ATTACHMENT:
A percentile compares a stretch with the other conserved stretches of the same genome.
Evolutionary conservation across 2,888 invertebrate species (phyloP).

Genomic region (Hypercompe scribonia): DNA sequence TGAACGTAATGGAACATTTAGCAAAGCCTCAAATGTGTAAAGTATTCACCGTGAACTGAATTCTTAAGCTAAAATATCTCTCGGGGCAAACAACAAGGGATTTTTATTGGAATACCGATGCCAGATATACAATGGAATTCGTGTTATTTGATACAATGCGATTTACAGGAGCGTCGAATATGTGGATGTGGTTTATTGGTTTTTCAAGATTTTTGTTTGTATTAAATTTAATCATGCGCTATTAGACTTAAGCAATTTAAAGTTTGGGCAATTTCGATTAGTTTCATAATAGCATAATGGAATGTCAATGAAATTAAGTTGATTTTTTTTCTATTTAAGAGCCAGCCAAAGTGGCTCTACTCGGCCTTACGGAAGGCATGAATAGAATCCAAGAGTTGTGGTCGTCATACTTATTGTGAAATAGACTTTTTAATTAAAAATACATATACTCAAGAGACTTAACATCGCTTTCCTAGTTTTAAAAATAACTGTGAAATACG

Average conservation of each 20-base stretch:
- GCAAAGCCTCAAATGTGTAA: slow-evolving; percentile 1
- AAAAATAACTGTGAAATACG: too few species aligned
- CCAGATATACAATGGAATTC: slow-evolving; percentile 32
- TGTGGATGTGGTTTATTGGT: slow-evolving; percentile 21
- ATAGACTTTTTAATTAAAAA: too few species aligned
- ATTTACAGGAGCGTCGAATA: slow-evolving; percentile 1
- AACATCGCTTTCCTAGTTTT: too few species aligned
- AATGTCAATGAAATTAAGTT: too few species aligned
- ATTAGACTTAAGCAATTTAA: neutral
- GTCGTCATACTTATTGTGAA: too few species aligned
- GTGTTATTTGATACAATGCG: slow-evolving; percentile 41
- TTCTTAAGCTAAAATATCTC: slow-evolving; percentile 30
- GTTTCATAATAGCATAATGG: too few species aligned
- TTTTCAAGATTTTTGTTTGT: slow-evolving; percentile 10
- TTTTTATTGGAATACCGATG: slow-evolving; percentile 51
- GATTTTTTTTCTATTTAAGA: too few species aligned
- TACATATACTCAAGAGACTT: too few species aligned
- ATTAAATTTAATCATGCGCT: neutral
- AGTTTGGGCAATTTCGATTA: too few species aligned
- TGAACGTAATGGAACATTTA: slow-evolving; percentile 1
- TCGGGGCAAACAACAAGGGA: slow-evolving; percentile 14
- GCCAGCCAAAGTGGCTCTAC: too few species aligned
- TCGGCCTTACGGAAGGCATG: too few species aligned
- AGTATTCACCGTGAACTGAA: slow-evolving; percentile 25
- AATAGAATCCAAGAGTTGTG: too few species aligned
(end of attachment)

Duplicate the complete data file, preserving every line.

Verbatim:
A percentile compares a stretch with the other conserved stretches of the same genome.
Evolutionary conservation across 2,888 invertebrate species (phyloP).

Genomic region (Hypercompe scribonia): DNA sequence TGAACGTAATGGAACATTTAGCAAAGCCTCAAATGTGTAAAGTATTCACCGTGAACTGAATTCTTAAGCTAAAATATCTCTCGGGGCAAACAACAAGGGATTTTTATTGGAATACCGATGCCAGATATACAATGGAATTCGTGTTATTTGATACAATGCGATTTACAGGAGCGTCGAATATGTGGATGTGGTTTATTGGTTTTTCAAGATTTTTGTTTGTATTAAATTTAATCATGCGCTATTAGACTTAAGCAATTTAAAGTTTGGGCAATTTCGATTAGTTTCATAATAGCATAATGGAATGTCAATGAAATTAAGTTGATTTTTTTTCTATTTAAGAGCCAGCCAAAGTGGCTCTACTCGGCCTTACGGAAGGCATGAATAGAATCCAAGAGTTGTGGTCGTCATACTTATTGTGAAATAGACTTTTTAATTAAAAATACATATACTCAAGAGACTTAACATCGCTTTCCTAGTTTTAAAAATAACTGTGAAATACG

Average conservation of each 20-base stretch:
- GCAAAGCCTCAAATGTGTAA: slow-evolving; percentile 1
- AAAAATAACTGTGAAATACG: too few species aligned
- CCAGATATACAATGGAATTC: slow-evolving; percentile 32
- TGTGGATGTGGTTTATTGGT: slow-evolving; percentile 21
- ATAGACTTTTTAATTAAAAA: too few species aligned
- ATTTACAGGAGCGTCGAATA: slow-evolving; percentile 1
- AACATCGCTTTCCTAGTTTT: too few species aligned
- AATGTCAATGAAATTAAGTT: too few species aligned
- ATTAGACTTAAGCAATTTAA: neutral
- GTCGTCATACTTATTGTGAA: too few species aligned
- GTGTTATTTGATACAATGCG: slow-evolving; percentile 41
- TTCTTAAGCTAAAATATCTC: slow-evolving; percentile 30
- GTTTCATAATAGCATAATGG: too few species aligned
- TTTTCAAGATTTTTGTTTGT: slow-evolving; percentile 10
- TTTTTATTGGAATACCGATG: slow-evolving; percentile 51
- GATTTTTTTTCTATTTAAGA: too few species aligned
- TACATATACTCAAGAGACTT: too few species aligned
- ATTAAATTTAATCATGCGCT: neutral
- AGTTTGGGCAATTTCGATTA: too few species aligned
- TGAACGTAATGGAACATTTA: slow-evolving; percentile 1
- TCGGGGCAAACAACAAGGGA: slow-evolving; percentile 14
- GCCAGCCAAAGTGGCTCTAC: too few species aligned
- TCGGCCTTACGGAAGGCATG: too few species aligned
- AGTATTCACCGTGAACTGAA: slow-evolving; percentile 25
- AATAGAATCCAAGAGTTGTG: too few species aligned